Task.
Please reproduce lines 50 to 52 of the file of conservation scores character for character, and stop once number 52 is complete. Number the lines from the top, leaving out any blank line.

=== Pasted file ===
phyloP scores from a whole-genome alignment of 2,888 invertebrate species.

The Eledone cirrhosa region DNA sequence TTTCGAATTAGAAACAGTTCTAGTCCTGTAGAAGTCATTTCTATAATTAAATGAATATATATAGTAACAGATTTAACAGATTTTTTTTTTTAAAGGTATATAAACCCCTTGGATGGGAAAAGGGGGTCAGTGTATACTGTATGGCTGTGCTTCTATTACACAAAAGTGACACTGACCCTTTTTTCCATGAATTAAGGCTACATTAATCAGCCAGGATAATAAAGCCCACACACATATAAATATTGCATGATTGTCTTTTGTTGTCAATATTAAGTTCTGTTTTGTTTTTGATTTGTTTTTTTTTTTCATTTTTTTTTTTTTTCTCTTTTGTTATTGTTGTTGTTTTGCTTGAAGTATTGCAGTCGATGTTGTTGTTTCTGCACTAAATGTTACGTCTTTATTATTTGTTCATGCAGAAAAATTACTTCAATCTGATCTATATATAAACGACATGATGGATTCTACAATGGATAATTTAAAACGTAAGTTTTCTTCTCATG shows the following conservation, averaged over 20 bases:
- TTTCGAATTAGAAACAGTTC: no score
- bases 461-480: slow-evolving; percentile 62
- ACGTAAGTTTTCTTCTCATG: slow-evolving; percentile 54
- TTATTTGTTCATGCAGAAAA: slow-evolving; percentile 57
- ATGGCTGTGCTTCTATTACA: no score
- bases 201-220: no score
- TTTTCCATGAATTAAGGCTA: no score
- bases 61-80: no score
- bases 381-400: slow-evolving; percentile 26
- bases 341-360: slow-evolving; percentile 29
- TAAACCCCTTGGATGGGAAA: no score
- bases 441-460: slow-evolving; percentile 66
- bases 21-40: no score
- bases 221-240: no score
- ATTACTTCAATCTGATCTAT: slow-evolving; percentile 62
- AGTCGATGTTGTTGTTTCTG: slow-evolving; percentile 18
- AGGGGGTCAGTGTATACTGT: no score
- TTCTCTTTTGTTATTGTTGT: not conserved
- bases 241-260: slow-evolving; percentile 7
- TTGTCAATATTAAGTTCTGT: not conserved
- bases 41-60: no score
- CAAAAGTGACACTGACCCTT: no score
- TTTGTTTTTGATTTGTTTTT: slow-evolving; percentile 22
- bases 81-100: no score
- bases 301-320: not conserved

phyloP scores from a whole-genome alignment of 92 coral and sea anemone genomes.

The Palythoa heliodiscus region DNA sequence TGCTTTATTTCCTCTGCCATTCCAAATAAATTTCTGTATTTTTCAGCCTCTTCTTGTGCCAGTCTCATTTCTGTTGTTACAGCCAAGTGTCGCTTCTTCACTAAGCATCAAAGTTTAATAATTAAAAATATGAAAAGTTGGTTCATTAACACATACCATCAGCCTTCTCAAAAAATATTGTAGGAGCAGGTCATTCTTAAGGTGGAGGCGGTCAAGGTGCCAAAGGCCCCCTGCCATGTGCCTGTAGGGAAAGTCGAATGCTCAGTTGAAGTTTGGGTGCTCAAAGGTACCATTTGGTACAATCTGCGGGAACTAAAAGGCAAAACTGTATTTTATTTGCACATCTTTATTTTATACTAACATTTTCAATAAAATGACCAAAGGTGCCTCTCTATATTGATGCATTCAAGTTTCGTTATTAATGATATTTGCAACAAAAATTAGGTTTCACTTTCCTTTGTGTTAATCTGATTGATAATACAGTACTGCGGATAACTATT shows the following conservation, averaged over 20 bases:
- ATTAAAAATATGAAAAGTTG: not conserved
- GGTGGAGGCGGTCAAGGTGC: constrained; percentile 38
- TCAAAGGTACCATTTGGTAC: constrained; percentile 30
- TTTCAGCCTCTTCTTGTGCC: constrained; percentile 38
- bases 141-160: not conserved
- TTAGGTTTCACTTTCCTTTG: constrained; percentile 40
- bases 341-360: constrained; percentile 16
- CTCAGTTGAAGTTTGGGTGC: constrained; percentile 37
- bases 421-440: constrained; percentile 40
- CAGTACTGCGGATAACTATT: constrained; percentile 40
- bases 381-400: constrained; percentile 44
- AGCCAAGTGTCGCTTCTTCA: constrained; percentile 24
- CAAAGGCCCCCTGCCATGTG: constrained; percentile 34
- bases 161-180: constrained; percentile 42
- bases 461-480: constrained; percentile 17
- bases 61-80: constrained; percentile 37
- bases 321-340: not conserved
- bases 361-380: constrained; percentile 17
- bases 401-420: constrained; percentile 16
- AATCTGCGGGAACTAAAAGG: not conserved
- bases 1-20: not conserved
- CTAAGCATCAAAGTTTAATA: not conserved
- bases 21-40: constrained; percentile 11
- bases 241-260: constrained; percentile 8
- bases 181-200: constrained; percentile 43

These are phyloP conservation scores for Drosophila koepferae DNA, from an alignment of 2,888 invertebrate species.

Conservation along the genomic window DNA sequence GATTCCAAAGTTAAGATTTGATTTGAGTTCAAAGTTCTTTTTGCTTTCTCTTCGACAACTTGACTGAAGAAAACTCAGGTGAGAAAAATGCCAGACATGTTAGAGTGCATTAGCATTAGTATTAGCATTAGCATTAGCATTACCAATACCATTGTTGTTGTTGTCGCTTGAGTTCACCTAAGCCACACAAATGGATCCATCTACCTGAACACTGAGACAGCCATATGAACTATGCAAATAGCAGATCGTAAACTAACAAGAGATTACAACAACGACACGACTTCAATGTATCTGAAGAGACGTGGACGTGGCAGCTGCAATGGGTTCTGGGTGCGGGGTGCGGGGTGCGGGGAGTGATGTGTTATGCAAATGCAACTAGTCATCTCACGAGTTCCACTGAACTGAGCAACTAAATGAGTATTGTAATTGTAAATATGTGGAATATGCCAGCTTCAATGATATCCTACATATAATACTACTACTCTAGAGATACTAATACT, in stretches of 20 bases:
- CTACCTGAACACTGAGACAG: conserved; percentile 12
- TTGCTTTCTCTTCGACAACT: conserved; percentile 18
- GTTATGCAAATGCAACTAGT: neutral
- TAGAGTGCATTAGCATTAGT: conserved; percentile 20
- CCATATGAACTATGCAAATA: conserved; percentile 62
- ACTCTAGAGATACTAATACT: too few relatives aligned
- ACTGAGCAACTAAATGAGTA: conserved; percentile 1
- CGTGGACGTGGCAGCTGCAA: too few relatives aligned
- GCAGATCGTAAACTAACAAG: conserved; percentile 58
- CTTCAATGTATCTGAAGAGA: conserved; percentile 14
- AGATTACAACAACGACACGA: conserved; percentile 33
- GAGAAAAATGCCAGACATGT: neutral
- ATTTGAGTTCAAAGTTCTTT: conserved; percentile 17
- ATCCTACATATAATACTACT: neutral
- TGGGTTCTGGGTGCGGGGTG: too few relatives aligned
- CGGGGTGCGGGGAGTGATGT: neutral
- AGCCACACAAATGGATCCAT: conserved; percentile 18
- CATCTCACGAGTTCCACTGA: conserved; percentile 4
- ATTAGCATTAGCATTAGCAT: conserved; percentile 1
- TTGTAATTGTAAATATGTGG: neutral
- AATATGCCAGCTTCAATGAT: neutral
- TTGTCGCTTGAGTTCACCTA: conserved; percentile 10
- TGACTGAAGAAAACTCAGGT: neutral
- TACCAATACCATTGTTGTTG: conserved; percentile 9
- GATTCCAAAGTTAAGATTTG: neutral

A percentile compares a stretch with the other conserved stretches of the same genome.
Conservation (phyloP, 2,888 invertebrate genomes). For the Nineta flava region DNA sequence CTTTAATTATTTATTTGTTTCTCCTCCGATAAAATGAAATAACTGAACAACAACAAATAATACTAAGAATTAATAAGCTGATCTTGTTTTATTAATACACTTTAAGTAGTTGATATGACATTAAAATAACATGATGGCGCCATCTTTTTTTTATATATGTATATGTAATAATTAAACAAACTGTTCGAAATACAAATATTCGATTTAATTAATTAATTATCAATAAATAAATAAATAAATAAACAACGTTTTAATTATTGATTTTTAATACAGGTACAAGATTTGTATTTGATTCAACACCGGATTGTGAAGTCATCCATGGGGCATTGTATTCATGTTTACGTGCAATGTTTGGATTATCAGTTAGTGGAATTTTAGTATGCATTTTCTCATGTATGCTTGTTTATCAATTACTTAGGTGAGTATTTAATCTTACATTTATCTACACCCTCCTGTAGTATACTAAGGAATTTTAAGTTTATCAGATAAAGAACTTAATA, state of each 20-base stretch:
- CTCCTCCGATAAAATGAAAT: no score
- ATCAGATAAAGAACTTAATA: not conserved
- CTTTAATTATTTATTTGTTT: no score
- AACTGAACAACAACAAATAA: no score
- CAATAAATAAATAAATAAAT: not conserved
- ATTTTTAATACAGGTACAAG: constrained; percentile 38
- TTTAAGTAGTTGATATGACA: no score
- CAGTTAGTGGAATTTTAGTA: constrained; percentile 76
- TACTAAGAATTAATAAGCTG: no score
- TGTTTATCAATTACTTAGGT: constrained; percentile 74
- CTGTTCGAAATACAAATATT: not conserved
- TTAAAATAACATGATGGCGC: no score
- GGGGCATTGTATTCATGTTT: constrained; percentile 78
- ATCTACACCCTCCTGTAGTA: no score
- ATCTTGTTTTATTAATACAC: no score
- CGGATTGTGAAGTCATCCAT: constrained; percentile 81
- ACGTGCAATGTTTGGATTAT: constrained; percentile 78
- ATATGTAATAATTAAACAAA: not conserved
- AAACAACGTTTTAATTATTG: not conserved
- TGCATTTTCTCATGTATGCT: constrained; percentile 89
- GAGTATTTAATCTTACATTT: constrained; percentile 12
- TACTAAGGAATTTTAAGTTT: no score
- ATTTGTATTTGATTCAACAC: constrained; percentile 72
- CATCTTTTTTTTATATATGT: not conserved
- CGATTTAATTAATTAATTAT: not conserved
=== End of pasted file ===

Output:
- bases 1-20: not conserved
- CTAAGCATCAAAGTTTAATA: not conserved
- bases 21-40: constrained; percentile 11